It all started 17 years ago when I first started putting in for a limited entry Utah elk tag. It was in July that I received the letter from the Utah Fish and Game that stated I had successfully drawn the Fish Lake rifle, limited entry elk tag. I have to admit, after 17 years of putting in, I often wondered if I would ever draw a tag. I guess persistence really does eventually pay off.

Kelly, my good friend who had drawn the same tag with his muzzle loader, was my hunting partner this year. He and I had hunted our butts off for eight solid days. Well, it was Friday, day number 9 and it was the last day of our hunt. Kelly had his heart set on a bull he'd be trying to get all week. I had my heart set on hunting a different area. So we split up for the first time in our whole hunt and this time I was going in alone.

We were up at 4:30 am, like every other day. Where I was going, was 14 miles back in by vehicle in some of the nastiest, roughest terrain. We're talking 4-wheel drive only. It had taken me 3 hours to get in there two days before. So I packed enough gear and enough food and water for a couple of days, that way if something happened I could stay on the mountain for as long as I needed to and wait for help. I know, probably not the smartest idea for a quadriplegic to do on his own. But I was bound and determined to get an elk. That last thing I said to Kelly as we were parting ways was that I wasn’t coming out without an elk. I didn’t care how small it was.

I got into my spot right as the sun was coming up, got my camera and rifle set up and started to cow call. When I was in there a couple of days before the bulls were screaming all around us. It was insane. I started to call and nothing called back. I called for hours with little response. The storm was starting to roll in and it started hailing. It was cold and getting nasty. I started to question whether I made the right decision to hunt this area alone. I called on and off for 5 hours and slowly the bulls started to make some noise.

Finally about noon I could hear two bulls bugling back. I kept calling and I could hear them getting closer. Pretty soon I realized I was right in the middle of them. The one behind was getting so loud I was freaking out. I had my camera filming the direction the other bull was coming. So I slowly turned my camera around and as I did the bull behind me was standing at the edge of the trees and to my left. I could see his body but not his head. So I aimed the camera in his direction but couldn't tell where I was filming. My heart was pounding. I quit calling and held my breath. He slowly started walking out of the trees. He was literally 30 yards to my left and behind me. I could now see his rack and decided I would take him if I had a shot. He was still too far behind me to turn around, so I waited. Finally he slowly walked far enough to my left and into the clearing with his head pointing away from me. I quietly pulled my rifle up and squeezed the trigger. BOOM! The shot rang out and echoed across the canyon. He turned and just stood there and then started walking back towards the trees. I was freaking because now I'm thinking I missed. I racked another round and shot again. Nothing. He just stood there. So I racked another one and shot again. This is all like 40 yards away. He finally started to slowly walk towards the trees again and then started stumbling and piled up against a pine tree. He was down! BOOM baby! The smack down went down! The first shot was a perfect lung shot. It just took him a minute to expire.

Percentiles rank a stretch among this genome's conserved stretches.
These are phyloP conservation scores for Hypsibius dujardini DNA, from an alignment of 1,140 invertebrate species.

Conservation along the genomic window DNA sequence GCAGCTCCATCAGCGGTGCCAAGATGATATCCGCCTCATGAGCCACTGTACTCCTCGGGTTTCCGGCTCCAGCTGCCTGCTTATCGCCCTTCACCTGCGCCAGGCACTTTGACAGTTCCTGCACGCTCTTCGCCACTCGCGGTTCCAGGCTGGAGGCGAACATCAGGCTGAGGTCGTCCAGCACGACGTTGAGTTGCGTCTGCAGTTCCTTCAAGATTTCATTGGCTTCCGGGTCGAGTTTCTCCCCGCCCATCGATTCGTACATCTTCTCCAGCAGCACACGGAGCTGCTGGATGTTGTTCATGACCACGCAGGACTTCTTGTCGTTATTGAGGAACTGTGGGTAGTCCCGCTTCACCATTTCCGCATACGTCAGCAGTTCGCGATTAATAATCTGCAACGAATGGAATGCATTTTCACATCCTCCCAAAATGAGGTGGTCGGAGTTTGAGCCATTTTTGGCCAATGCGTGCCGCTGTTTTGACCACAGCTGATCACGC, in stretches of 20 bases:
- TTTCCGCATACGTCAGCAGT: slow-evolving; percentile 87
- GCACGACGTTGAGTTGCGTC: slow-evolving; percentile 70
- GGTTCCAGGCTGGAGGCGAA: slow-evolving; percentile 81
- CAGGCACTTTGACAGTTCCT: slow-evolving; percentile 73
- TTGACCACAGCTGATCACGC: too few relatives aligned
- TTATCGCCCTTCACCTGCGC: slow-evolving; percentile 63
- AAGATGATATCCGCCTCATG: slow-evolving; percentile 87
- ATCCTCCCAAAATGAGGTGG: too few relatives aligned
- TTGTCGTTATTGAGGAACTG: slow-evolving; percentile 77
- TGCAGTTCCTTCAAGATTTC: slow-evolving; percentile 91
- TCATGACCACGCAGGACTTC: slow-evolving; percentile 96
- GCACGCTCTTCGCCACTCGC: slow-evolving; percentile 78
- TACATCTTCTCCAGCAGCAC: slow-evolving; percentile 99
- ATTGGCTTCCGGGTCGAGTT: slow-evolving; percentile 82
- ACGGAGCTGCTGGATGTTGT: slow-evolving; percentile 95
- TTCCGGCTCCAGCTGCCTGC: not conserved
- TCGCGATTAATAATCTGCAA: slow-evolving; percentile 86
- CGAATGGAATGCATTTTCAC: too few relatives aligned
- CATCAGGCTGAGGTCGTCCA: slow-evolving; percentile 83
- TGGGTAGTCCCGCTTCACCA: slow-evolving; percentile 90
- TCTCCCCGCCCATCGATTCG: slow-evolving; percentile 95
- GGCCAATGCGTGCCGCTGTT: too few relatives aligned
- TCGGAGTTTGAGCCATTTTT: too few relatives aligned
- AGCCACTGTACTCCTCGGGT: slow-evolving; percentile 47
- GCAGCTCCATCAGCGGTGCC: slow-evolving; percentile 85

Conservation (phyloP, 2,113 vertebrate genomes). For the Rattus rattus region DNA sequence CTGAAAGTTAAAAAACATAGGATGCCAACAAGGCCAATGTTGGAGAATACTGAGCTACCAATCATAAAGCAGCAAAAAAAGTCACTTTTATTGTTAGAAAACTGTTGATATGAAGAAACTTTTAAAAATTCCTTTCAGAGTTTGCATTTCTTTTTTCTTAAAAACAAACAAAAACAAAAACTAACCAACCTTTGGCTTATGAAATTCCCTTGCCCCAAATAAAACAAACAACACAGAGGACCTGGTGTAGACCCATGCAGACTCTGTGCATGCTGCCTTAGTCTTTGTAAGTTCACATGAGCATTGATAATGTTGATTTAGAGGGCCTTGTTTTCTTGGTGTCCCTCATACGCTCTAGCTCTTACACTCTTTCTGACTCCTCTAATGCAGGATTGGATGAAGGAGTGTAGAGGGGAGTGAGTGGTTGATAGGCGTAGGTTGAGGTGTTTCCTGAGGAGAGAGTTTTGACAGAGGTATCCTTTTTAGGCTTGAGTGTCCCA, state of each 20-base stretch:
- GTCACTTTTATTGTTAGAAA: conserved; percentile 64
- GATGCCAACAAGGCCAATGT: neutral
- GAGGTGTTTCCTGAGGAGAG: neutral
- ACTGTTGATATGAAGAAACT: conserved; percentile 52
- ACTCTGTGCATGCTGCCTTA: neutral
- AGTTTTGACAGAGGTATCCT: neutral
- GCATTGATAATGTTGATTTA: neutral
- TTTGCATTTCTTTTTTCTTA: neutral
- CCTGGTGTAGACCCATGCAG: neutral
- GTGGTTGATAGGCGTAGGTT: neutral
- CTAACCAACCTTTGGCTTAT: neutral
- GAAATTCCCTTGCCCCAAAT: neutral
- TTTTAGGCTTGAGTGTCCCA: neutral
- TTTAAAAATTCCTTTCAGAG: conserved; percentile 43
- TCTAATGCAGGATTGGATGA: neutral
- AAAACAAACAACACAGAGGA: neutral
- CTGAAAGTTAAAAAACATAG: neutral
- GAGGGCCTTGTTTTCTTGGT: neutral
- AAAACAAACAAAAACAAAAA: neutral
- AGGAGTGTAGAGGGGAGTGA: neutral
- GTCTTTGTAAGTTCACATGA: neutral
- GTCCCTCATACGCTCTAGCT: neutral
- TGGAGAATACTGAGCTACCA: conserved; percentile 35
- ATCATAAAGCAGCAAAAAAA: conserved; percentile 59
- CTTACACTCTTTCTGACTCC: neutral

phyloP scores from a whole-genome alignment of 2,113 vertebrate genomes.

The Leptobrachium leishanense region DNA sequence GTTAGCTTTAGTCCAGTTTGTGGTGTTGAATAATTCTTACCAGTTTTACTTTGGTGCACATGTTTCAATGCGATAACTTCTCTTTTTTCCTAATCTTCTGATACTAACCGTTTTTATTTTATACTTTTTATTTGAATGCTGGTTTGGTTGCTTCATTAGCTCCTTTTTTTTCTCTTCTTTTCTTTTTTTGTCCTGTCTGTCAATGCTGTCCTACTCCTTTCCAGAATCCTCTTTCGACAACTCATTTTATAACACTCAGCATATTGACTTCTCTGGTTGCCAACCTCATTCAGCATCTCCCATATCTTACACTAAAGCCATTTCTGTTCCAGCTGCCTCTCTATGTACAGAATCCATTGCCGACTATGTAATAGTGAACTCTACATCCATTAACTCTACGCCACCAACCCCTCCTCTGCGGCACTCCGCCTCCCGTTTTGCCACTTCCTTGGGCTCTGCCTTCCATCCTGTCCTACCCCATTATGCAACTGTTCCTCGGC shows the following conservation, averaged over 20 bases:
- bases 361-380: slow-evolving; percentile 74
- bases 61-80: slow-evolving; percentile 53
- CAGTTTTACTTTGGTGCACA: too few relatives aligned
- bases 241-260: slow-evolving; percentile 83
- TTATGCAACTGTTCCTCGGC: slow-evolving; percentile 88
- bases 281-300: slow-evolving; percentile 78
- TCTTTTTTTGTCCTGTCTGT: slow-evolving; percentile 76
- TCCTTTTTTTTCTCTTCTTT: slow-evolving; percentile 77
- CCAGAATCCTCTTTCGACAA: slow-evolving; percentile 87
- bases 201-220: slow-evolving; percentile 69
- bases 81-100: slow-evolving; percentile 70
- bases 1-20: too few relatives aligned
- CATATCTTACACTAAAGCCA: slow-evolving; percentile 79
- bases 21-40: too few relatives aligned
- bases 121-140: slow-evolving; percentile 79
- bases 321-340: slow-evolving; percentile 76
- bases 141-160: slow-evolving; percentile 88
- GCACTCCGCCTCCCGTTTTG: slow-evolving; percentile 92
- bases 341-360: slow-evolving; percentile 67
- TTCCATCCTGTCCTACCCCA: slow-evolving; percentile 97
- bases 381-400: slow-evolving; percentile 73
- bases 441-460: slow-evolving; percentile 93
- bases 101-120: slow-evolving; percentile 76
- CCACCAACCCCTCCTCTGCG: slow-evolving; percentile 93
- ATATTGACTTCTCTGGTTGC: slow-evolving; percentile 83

I had never called an elk in before. It was the most exciting thing I'd ever witnessed. Unfortunately my camera was pointed into the trees and I didn't get any of it filmed. I learned so much from this hunt. So many times I wanted to quit because it was so hard on me physically. I averaged 50 miles a day in my RZR getting pounded on by the rough terrain. There were days I didn't get out of my 4-wheel drive for 20 hours straight and was averaging only 3 to 4 hours of sleep a night. It was brutal and mentally exhausting. But I dug deep and pushed through it all and persevered and never gave up. All though there were times that I wanted to.

Now that he was down I had to figure out how I was going to get him out. I decided I would drive back out the 14 miles and go to where I thought Kelly would be hunting and see if I could get him on the radio. It was so remote that there was no cell coverage. As I got about 11 miles out I ran into an old friend Blake Armstrong and a few of his buddies and told them what I had done. They gladly and willingly followed me back in and gutted, quartered and loaded up my elk for me. I was so grateful for their generosity and help.

When I got back to the truck later that night, I learned that Kelly got the bull that he was after and had an amazing adventure as well.

I was very blessed this hunt on so many levels. It will go down as one of the greatest adventures and experiences of my life and I couldn't have done it without the hard work and support of my friends.

Thank you Kelly Edwards for always taking me and always being my best hunting partner. Thank you Steve and Lori Eyre for helping us and letting us crash at your place night after night. Thank you Matt Edwards and Jake Olsen for being my bird dogs and all you did. Thank you Blake Armstrong for originally telling me about this place and then for all your hard work getting my elk out. You and your buddies ROCK! Thank you Scott Tycksen and King's Camo for always keeping me in the best gear. But most of all I thank God for this amazing experience and the freezer full of elk. He and I talked a lot on this trip. I prayed multiple times a day up in those thick woods. Not only did I pray for success but so many times I prayed for strength and endurance. There were days that I didn't think I had any more in me to give.

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